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Unit 55. One of the Paintings He Left to His Sister.

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Dividing Prepared Speech into Units (2)

Unit 55; Part A

In Unit 54, we saw that in prepared speech we usually place a speech unit boundary at the end of a clause. Speech unit boundaries also typically go before and after certain grammatical units within clauses. These are marked with // in the following example. Other speech unit boundaries are marked with //.
             Surprisingly// rates of heart disease// are rising again//.
             One of the most likely reasons// for this increase// is excessive eating//.
             As a result// levels of obesity// are going up// and people
             are taking less exercise//.
             In many parts of the country// this is becoming// a major// concern.

Unit 55; Part B

In particular, we tend to put speech unit boundaries -
  • 55.1.jpgbefore and afer adverbials which refer to a whole clause:
    Unusually for that time of year// there was deep snow.
    The president's son has been named// unoffcially// as his successor.
  • between the subject of a clause and the verb when the subject is long:
    The last ten years of her life// were spent in France. Some of the rarest birds in the world// can be found on the island.
  • before and after 'reduced clauses' that have a conjunction or adjective, but no verb:
    Wherever possible// the road will avoid existing settlements.
    ( = wherever it is possible)
    The two villages// although only a few miles apart// were very different.
    ( = although they are only a few miles apart)
  • after elements that are put at the front of a clause other than the subject (the usual first element of a clause). These include
    • (i) adverbial phrases giving information about time and place:
      The train line will be closed for two weeks. // In the meantime// a bus service will be operating .
      All over the world// people are concerned about climate change.
    • (ii) linking adverbs showing the connection between what you have said and what follows, such as: furthermore, in the same way (making an additional point); alternatively, even so, on the other hand (indicating contrasts); consequently, as a result, therefore (indicating consequences):
      There are clear limitations in the research. // Even so// the findings are valuable.
      Demand in Europe has declined. // Consequently// our profits have fallen.
    • (iii) words and phrases indicating the stage of what they are saying, such as: first(ly), secondly), finally, in conclusion, to conclude, in summary, to sum up:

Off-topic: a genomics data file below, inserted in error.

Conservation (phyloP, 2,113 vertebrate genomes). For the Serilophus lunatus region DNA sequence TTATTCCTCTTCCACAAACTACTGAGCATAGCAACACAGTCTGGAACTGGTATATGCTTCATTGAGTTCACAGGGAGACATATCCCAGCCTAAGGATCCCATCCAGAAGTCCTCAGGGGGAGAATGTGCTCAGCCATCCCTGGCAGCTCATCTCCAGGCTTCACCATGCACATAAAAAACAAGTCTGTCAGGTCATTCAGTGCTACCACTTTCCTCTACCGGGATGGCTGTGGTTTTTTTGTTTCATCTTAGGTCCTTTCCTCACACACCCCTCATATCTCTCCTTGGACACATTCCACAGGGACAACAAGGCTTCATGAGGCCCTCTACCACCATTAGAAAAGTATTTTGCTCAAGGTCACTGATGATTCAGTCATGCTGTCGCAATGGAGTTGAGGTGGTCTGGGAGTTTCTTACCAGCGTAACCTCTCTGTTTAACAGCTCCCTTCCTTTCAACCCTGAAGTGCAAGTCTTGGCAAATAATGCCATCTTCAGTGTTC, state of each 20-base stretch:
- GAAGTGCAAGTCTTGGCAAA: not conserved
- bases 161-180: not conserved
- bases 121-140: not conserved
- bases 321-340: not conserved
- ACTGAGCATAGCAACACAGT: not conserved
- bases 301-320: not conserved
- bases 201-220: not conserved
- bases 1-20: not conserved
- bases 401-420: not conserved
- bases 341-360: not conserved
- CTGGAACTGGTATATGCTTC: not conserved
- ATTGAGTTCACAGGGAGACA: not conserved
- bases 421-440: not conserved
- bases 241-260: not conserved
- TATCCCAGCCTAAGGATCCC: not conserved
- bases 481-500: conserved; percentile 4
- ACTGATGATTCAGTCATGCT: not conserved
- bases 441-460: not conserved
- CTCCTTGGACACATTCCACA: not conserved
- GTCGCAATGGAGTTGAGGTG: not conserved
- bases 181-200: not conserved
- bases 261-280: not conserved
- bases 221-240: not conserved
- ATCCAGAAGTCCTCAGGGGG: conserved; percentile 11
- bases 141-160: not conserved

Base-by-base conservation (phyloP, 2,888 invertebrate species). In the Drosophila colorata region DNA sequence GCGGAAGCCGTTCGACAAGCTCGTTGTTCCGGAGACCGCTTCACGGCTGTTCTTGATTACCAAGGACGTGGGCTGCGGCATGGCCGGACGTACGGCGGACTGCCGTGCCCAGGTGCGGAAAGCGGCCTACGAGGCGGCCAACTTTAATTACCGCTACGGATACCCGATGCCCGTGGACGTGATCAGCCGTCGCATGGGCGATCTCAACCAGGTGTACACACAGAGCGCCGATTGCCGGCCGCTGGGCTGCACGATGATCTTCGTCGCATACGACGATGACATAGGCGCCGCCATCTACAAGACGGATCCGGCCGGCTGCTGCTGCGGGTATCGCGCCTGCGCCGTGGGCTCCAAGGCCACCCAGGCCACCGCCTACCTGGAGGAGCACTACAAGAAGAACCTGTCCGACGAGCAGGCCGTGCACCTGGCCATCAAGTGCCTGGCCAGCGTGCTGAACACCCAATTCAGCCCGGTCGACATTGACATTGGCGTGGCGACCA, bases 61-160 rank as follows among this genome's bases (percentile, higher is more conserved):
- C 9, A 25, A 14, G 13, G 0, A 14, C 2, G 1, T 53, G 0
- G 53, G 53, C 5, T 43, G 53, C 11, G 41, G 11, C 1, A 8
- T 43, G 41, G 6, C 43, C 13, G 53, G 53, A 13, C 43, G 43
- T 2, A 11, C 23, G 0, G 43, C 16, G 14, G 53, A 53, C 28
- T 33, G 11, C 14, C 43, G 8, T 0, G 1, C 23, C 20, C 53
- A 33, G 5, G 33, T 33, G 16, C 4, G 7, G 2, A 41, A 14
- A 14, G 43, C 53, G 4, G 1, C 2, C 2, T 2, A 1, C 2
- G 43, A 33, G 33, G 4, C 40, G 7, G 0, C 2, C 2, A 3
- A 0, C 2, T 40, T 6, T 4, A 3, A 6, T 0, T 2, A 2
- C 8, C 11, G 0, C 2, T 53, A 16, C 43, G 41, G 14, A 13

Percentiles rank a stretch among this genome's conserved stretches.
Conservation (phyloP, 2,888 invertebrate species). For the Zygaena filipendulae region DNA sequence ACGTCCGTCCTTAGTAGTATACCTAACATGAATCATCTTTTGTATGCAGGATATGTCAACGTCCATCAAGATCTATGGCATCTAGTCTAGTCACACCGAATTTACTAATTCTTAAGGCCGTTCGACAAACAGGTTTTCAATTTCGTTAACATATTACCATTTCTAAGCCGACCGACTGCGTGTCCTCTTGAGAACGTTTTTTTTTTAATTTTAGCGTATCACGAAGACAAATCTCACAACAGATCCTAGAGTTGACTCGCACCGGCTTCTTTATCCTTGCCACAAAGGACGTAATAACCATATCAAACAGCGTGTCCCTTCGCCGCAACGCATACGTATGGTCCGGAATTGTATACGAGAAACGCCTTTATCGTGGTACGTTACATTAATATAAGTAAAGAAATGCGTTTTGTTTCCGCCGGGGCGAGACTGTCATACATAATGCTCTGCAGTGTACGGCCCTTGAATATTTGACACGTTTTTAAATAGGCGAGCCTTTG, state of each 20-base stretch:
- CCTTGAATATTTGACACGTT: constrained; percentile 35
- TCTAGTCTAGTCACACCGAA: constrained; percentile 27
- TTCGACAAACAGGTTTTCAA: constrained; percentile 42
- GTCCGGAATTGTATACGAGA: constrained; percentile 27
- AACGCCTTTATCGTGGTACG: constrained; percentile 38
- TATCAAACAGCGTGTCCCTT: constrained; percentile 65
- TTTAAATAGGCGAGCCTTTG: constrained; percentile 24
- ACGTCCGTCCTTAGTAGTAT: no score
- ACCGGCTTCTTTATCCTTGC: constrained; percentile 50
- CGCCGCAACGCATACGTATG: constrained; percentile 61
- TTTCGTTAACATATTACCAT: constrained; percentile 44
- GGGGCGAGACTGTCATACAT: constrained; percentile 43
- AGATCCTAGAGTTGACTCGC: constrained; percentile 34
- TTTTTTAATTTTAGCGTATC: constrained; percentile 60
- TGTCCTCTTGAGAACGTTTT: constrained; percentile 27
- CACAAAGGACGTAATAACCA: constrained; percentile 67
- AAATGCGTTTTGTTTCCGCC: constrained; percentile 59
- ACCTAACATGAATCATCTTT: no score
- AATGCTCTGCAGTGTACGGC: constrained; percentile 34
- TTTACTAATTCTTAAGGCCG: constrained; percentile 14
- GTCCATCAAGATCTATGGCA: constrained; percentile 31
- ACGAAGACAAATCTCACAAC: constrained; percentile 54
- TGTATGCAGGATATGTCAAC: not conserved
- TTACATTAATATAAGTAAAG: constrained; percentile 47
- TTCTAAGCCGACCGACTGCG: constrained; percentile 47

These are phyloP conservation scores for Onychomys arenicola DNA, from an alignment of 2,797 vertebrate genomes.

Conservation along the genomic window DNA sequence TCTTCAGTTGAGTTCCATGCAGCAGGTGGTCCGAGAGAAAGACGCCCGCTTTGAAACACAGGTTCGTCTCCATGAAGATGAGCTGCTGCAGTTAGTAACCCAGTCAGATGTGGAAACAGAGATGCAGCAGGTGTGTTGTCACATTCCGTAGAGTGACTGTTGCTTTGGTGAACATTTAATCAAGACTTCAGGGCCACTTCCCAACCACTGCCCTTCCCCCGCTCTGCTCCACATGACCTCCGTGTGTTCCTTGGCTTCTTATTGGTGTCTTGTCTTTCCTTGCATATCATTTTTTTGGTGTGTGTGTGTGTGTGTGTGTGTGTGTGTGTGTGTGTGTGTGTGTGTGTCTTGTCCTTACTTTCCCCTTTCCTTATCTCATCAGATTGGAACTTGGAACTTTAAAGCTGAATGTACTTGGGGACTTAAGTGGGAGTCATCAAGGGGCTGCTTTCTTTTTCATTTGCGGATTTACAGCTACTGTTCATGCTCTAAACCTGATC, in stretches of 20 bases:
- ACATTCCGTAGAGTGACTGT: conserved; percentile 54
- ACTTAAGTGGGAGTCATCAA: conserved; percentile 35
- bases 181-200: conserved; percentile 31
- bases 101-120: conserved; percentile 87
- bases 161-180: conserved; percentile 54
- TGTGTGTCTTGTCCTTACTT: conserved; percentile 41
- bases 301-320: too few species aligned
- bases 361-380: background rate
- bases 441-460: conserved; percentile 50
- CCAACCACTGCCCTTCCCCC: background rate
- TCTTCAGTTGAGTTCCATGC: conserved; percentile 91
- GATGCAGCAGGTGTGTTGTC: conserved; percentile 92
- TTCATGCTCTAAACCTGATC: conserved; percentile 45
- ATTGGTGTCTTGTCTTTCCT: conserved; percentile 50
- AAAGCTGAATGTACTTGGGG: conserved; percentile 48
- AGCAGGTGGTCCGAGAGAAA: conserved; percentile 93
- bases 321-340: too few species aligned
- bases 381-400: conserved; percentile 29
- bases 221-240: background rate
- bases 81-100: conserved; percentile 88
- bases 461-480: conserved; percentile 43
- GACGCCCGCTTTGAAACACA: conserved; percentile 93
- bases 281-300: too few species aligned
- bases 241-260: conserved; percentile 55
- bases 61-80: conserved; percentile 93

Secondly// waiting times need to be shortened.
      In summary// our report recommends relocating the factor overseas.
    • (iv) objects that are placed before the verb:
      One of the paintings// he left to his sister. // The other// he left to me.
      A number of the experiments// we conducted in Antarctica.

Unit 55; Part C

We also tend to put a speech unit boundary, usually with a pause, before information that we want listeners to focus particular attention on (see also Unit 60). For example:
            In today's talk, I want to introduce an important concept in language study ...
            // discourse analysis. 

 



Exercises

flag.jpgListen and notice how attention is focused on the part in bold.


1    Only one group benefited from the change in the law ... landowners.
2    And the name for this process is electrolysis.
3    Today we're going to look at a rapidly changing area of the media ... electronic publishing.
4    I'd like you to note particularly the spelling of the word 'definitive'.

Read the sentences aloud and focus attention on the part in bold in the same way.
flag.jpgUse the information in Units 54 and 55 to prepare to read this text aloud. It is the first part of a conference talk on climate change. Think about where you will put speech unit boundaries and mark these with //. Read the text aloud and, if possible, record and listen to yourself. Make sure that words within speech units are run together smoothly.
Key.55.5.jpg
55.2.jpg


Now listen to the talk as it is said on the recording.

Follow up: Listen to the talk in Exercise 2 again and take notes. A few days later, record yourself giving the talk from your notes. Listen to the recording and identify any places where you might have improved the division of your speech into units.

 
 
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